Regards From the Iranian Intellectuals

While Israeli politicians have done little to dissect the politics of the Arab world, Iranian academics are watching us closely, and publishing their analyses abroad.

A photo of Dr. Zvi Bar'el.
Zvi Bar'el
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The name Prof. Amal Abdul Aziz al-Hazani is not a familiar one in Israel; the name of Dr. Ata’ollah Mohajerani is known mainly to scholars of Iran. They should become better known, especially to those who are terrified by all the “Zuabis.” Al-Hazani is a scientist of international repute in the field of molecular genetics at King Saud University in Riyadh, Saudi Arabia; Mohajerani was culture minister in Iran under President Mohammad Khatami. A supporter of the green revolution that sparked the civil uprising in Iran in 2009, he now lives in London. Both scholars wrote separate articles this week in the London-based Saudi newspaper Asharq Alawsat about the results of the election in Israel. Both have extensive knowledge and an abiding interest in what is happening in the Zionist “enemy country,” which affords them a dispassionate, hard look at processes in Israeli society.

“What Arab young people do not know is that there is in Israel a large group of people opposed to the government’s policy, toward the Palestinians in particular and the Arabs in general. These are not only leftists, but also social activists and volunteers, university graduates who believe that Israel’s stability is linked to coexistence with the Arabs,” al-Hazani writes. Arab knowledge about Israel stopped in 1973, she says, adding “the young Arab does not know much about Israel, which has changed and is no longer the same Israel of 1948, 1956, 1967 or 1973. This is not because suddenly it has become friendly and kind; on the contrary, it is still clearly our enemy. But what has changed in it is that, like any other country, it has produced a new generation whose dreams and expectations are different from the dreams of its politicians like Netanyahu. Israeli young people have a vision that is far from military life, one that seeks a dignified life.”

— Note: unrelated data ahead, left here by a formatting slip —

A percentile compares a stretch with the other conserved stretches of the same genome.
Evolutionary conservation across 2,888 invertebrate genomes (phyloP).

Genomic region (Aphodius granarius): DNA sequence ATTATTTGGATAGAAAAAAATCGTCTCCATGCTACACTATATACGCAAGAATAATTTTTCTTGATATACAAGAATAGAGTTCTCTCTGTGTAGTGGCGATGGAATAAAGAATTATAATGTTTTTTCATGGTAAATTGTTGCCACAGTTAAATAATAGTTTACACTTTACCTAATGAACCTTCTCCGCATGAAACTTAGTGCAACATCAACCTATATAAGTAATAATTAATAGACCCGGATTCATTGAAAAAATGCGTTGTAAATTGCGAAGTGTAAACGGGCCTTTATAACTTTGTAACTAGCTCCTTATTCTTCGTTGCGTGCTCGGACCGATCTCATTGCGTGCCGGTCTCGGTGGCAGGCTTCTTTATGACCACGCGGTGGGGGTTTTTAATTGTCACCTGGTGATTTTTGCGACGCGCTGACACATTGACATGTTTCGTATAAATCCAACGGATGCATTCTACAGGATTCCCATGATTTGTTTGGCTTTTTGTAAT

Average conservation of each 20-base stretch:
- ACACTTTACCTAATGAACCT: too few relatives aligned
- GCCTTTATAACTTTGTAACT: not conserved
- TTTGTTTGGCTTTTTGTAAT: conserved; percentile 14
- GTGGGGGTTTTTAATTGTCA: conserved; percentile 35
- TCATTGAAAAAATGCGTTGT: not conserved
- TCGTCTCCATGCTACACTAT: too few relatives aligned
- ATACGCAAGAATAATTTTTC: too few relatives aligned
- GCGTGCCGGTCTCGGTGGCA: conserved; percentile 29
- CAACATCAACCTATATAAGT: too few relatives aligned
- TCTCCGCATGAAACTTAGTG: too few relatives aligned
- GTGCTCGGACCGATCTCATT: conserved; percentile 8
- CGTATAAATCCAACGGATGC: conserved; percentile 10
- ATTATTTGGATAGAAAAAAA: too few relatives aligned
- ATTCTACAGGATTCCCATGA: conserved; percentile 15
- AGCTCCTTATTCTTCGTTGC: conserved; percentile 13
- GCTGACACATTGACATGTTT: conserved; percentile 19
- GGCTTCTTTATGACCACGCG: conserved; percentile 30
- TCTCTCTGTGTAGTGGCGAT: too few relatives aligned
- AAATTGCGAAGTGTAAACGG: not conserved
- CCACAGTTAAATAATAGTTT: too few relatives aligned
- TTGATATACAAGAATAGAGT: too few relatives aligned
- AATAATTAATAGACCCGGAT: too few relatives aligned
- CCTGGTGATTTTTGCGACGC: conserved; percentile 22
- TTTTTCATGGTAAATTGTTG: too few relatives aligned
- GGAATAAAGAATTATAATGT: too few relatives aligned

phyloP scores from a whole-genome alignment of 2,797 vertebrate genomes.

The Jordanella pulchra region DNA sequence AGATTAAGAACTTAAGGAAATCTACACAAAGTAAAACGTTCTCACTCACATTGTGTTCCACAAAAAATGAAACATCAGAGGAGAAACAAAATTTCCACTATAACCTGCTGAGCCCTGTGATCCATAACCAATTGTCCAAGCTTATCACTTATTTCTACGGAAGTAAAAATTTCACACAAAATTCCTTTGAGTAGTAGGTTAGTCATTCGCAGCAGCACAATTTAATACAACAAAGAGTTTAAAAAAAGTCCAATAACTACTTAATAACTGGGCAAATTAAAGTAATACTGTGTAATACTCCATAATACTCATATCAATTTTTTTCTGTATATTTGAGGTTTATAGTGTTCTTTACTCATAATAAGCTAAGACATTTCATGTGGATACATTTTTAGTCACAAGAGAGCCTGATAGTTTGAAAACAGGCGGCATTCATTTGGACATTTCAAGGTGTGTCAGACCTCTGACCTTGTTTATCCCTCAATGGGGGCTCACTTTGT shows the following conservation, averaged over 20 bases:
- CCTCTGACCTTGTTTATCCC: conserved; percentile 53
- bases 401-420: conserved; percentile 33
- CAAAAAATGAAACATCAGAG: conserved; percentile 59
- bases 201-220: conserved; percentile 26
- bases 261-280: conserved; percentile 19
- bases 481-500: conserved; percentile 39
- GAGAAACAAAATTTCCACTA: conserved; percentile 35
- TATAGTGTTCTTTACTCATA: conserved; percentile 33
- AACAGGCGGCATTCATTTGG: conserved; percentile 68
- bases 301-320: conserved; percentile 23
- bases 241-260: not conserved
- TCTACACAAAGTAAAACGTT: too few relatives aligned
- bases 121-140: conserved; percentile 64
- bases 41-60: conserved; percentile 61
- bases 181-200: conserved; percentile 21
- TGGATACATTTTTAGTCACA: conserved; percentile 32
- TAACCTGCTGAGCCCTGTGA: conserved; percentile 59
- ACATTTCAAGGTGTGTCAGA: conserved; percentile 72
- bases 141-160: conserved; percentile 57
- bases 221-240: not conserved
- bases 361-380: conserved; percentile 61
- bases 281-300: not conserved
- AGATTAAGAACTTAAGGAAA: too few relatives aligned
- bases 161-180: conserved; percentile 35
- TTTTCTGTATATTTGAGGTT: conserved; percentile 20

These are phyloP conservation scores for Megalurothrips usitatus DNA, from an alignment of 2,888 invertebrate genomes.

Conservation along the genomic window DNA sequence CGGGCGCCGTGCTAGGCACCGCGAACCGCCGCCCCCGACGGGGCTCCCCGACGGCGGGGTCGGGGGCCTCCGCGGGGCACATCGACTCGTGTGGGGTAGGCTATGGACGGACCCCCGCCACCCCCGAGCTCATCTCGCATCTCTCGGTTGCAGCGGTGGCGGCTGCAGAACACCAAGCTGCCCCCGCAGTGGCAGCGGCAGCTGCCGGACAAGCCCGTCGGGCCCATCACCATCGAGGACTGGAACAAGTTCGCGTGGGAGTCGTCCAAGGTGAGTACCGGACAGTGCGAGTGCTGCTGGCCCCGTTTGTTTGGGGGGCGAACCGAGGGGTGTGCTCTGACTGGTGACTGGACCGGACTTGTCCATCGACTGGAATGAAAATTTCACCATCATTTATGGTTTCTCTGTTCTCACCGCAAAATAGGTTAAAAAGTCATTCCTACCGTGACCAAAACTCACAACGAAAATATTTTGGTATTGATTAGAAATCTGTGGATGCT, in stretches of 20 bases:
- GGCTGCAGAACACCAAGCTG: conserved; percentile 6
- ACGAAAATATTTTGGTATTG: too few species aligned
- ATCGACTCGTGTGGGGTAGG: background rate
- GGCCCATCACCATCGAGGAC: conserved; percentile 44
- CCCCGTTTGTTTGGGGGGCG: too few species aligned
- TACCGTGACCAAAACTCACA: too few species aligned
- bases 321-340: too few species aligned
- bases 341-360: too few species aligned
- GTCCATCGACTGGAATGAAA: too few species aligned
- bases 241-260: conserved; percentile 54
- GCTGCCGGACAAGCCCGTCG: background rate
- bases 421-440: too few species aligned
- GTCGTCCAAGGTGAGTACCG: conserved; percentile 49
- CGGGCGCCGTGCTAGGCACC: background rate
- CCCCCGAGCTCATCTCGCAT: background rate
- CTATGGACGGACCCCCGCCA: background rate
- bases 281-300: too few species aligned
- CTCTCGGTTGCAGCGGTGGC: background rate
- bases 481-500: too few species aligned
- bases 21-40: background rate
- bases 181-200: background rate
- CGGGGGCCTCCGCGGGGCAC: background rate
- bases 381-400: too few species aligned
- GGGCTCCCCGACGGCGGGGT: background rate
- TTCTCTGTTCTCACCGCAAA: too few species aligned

No dispute with al-Hazani’s analysis is necessary. Her daring – and this is not the first time – in facing off against the rigid Arab understandings, in discerning faults in the way Arab countries relate to Israel, and in trying to find a glimmer of hope, in Israeli society specifically, sounds almost impertinent in the face of the steamroller of threats marketed by Prime Minister Benjamin Netanyahu.

Less optimistic, but not yet despairing, Mohajerani wonders: “Has a different Zionism been born in Israel?” – the title of his article. This Iranian intellectual dissects Israel’s election results with the precision of a surgical scalpel. He explains to his readers that Netanyahu sustained a significant loss: “It seems to me that from now on, the right and the left in Israel must be redefined. These two blocs have come so close together they are almost identical, to the point where it may be said that Israeli politicians go from extreme to more extreme. This means that there is no more space for a peace process and a two-state solution.”

But then Mohajerani proposes an additional diagnosis. “Netanyahu focused on the question of Israel’s security more than any other prime minister and exaggerated the threats against it. He thus prepared fertile soil for the seeds of new extremism in Israel but after the elections we are faced with a new Netanyahu, who wants to be based on the economy and quality of life.”

In contrast, the writer explains, Naftali Bennett vehemently opposes a Palestinian state, while Yair Lapid’s position “is completely clear when he stated in an interview on Channel 7 that ‘I do not like to place the blame on Israel; I think that most of the blame is on the Palestinian side.’ If we distance ourselves from the events, we will find that Yair Lapid is even more extreme than [Avigdor] Lieberman,” Mohajerani concludes. Netanyahu suddenly becomes a ray of light.

Mohajerani and al-Hazani are not alone in the interest and broad knowledge they reveal about Israeli society and politics. This is in contrast to the utter ignorance typical of most Israeli politicians when it comes to Arab or Iranian politics. These two writers want to find a place of hope for dialogue, for a solution of peace and for proof that Israel, although it is a bitter enemy, could be a partner. They do not represent only themselves or their readers. They reflect a worldview shared by many circles in the Middle East. They are the address to which the new coalition now being formed should turn its gaze and its plans. But it seems that people who are afraid to sit with the “Zuabis” and people who view see in the Iranians only a nuclear bomb, will not allow al-Hazani and Mohajerani to bother them.

A man peeks out from behind an Iranian flag in Tehran.Credit: Reuters